State Cuts Blamed On Curtailing Medical Advances
CBS Sacramento (con't)
Affordable Care Act Updates: CBSSacramento.com/ACA
Health News & Information: CBSSacramento.com/Health
Don't Miss This
- Man Rescued From Abandoned Mother Lode Mine
- Man Gets 3-Year Jail Sentence For Torturing Puppy In Front Of Daughter
- Mom, Daughter Record Bear’s Romp Through Auburn Cemetery
- Is This You? Gas Station Surveillance Video Reveals Stockton’s Latest Lottery Millionaire
- California Bans State Agencies From Selling Or Displaying Items With Confederate Flag
Get Breaking News First
ROCKLIN (CBS13) — Doctors say a new tool in ambulances could save countless lives. There’s just one problem — one company says it can’t afford to continue to install them because of state budget cuts.
Lives are saved every day thanks to emergency medical help before a patient gets to the hospital. A high-tech monitor wirelessly transmits critical patient data to the hospital where doctors and nurses can diagnose a heart attack before they even see the patient.
“It’s incredibly important,” said Kate Carleton, a registered nurse at Sutter Roseville Medical Center. “Every minute that you can get, that you can shave off and you can get oxygen to their heart quicker is time where you’re going to save their heart muscle.”
But this new technology doesn’t come cheap. And it isn’t reimbursed by the state.
“It’s extremely expensive and we are to the point in this state where our patient population or 50 percent of our charges go unpaid,” said Jason Sorrick of American Medical Response.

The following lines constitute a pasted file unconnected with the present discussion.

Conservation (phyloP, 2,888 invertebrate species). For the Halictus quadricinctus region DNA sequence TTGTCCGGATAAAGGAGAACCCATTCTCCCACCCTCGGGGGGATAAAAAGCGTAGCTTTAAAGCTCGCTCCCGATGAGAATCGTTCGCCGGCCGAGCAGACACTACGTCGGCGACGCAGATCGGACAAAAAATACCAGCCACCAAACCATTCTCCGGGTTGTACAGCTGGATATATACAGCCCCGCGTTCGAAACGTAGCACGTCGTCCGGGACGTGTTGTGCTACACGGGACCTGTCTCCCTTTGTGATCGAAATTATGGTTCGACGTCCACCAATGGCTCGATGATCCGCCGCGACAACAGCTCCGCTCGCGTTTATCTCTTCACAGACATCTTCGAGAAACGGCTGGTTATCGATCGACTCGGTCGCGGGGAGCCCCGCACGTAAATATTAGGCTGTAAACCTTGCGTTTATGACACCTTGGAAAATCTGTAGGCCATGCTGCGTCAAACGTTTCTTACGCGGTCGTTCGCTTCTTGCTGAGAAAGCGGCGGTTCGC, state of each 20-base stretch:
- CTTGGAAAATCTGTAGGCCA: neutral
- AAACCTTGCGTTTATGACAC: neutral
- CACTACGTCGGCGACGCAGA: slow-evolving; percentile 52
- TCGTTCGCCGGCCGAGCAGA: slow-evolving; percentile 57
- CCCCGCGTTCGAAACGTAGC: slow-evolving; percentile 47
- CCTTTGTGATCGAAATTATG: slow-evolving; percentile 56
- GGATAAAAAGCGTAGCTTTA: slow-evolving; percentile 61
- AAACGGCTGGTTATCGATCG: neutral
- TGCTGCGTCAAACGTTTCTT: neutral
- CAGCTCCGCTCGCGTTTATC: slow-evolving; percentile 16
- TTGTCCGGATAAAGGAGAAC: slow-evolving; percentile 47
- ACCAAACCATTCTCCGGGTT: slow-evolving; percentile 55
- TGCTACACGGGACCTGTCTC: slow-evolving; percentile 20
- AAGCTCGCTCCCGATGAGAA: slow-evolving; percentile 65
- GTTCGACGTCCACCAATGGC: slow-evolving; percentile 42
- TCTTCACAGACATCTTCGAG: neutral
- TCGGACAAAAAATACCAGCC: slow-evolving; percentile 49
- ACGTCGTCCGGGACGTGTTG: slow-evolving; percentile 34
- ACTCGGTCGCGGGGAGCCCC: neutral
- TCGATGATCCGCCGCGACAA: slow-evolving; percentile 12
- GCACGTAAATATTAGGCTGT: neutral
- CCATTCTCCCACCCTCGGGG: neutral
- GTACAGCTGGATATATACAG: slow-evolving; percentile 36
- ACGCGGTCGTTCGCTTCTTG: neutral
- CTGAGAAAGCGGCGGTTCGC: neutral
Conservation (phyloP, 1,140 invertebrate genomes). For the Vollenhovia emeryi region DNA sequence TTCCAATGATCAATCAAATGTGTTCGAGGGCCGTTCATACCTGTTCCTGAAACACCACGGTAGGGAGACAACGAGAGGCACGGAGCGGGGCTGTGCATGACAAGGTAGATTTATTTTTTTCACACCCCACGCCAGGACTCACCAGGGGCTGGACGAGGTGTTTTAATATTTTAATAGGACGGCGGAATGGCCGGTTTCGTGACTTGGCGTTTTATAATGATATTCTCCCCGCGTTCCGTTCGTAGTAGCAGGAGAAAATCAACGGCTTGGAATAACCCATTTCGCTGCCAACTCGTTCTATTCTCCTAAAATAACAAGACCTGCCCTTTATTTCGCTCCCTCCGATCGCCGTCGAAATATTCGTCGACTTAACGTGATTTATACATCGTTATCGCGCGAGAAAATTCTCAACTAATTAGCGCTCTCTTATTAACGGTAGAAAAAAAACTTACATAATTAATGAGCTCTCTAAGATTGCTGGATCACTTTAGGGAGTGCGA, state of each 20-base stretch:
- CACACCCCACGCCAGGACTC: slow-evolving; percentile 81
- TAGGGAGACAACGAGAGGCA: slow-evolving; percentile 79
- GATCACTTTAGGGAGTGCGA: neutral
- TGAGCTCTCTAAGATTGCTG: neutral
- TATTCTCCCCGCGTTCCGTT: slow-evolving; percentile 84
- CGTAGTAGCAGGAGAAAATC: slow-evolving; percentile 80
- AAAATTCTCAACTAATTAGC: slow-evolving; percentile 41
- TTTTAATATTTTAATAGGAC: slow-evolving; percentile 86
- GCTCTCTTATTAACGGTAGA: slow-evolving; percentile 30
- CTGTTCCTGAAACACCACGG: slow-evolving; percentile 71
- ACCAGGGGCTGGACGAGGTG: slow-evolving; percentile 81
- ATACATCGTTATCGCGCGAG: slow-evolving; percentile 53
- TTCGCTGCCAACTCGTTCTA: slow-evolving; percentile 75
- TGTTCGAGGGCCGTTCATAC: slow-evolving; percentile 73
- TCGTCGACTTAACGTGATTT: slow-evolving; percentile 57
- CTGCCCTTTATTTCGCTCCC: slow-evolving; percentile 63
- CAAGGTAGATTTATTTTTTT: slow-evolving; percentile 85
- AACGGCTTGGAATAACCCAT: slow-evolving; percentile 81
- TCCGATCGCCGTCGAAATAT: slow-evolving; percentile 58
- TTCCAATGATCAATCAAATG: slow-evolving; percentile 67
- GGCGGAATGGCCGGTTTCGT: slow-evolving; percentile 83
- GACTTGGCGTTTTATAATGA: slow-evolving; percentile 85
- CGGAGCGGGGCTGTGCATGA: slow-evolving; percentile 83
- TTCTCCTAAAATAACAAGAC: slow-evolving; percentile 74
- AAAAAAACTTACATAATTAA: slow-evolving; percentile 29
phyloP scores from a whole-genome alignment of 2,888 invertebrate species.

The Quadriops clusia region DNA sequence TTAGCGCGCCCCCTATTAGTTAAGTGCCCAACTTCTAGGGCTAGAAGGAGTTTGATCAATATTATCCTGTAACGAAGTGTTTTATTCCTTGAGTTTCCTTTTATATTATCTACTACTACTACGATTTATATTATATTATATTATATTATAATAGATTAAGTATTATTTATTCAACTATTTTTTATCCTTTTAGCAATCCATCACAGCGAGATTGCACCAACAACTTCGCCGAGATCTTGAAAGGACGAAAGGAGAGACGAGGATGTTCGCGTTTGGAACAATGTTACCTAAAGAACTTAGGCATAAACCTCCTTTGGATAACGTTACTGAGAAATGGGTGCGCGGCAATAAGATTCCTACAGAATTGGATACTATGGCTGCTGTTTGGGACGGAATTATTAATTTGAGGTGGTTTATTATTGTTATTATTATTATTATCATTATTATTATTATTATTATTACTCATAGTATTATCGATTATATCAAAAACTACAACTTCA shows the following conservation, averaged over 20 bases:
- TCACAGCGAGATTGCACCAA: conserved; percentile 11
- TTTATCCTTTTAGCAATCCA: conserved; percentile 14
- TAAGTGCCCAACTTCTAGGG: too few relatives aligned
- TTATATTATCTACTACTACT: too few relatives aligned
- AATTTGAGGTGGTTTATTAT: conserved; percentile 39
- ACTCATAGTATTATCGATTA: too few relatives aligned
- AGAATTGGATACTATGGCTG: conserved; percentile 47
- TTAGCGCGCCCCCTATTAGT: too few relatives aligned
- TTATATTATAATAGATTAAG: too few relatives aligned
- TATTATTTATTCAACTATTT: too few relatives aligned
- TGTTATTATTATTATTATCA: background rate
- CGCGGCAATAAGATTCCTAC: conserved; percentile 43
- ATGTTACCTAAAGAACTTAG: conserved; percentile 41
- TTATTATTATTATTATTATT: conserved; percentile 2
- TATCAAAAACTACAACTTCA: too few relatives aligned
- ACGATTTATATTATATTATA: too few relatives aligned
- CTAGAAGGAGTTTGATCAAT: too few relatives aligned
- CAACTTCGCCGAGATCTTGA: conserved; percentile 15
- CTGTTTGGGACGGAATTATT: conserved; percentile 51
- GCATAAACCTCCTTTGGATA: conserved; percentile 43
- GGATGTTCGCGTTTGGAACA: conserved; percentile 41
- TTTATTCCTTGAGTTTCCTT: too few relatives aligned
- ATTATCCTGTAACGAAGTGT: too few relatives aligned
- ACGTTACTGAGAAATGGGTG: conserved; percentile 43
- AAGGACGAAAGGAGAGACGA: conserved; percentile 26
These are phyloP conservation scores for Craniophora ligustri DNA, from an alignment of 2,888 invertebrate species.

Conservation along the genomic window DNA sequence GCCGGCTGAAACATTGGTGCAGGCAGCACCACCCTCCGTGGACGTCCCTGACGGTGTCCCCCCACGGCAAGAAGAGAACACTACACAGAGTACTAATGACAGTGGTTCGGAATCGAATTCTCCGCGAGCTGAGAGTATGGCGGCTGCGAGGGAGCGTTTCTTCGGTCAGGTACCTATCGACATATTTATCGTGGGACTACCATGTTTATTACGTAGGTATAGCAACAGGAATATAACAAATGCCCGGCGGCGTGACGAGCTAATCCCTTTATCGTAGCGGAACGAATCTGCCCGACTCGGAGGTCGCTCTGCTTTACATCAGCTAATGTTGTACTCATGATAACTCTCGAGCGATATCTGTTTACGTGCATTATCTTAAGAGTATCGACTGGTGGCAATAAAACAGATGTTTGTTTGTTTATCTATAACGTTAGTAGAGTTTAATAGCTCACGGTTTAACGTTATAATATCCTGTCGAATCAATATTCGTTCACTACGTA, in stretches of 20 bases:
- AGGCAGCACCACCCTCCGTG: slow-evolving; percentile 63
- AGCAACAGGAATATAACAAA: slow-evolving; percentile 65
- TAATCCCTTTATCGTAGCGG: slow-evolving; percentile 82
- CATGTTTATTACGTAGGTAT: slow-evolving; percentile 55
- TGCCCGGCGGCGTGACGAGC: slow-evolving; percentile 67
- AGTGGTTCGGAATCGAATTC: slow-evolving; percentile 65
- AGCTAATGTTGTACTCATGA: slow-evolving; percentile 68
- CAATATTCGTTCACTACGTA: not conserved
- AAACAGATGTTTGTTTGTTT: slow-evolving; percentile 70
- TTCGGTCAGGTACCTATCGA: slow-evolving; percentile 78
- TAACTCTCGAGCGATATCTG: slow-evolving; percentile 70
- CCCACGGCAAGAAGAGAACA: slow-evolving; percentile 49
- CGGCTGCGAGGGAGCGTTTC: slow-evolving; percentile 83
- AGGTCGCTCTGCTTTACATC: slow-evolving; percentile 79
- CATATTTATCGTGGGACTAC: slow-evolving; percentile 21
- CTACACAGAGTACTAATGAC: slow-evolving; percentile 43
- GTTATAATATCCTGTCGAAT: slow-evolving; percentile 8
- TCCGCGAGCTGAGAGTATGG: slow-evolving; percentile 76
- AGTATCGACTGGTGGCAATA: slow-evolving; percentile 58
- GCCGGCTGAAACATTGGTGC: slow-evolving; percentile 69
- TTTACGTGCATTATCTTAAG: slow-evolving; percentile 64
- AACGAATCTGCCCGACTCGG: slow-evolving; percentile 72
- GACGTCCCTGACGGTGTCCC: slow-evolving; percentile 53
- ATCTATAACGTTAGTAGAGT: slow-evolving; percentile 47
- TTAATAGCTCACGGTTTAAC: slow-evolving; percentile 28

The program is up and running in Placer County and AMR ambulance service planned to expand it statewide. Then the private company learned about a 10 percent cut in Medi-Cal reimbursements.
“They are not going to be seeing those programs implemented because of those cuts,” Sorrick said.
The average ambulance transport costs just under $600 dollars, but the state’s Medi-Cal program only reimburses $135, forcing EMS providers to absorb the rest. That’s why people with insurance often get charged twice the actual cost.
The state says cutting 10 percent will save more than $600 million in general fund costs each year.
But AMR worries those cuts could compromise public safety and ultimately increase response times and reduce the number of ambulances on the street.
“The state just does not simply understand that when we make these cuts they are impacting everyone and they are actually moving the EMS system backward instead of forward,” he said.
RN Carleton agrees.
“It’s concerning, it’s very concerning,” she said. “We all want to do what’s best for our patient.”
AMR says it has recently filed a lawsuit against the state to stop the cuts from taking place, but if the lawsuit doesn’t stop the cuts, the company expects them to take effect in the next few months.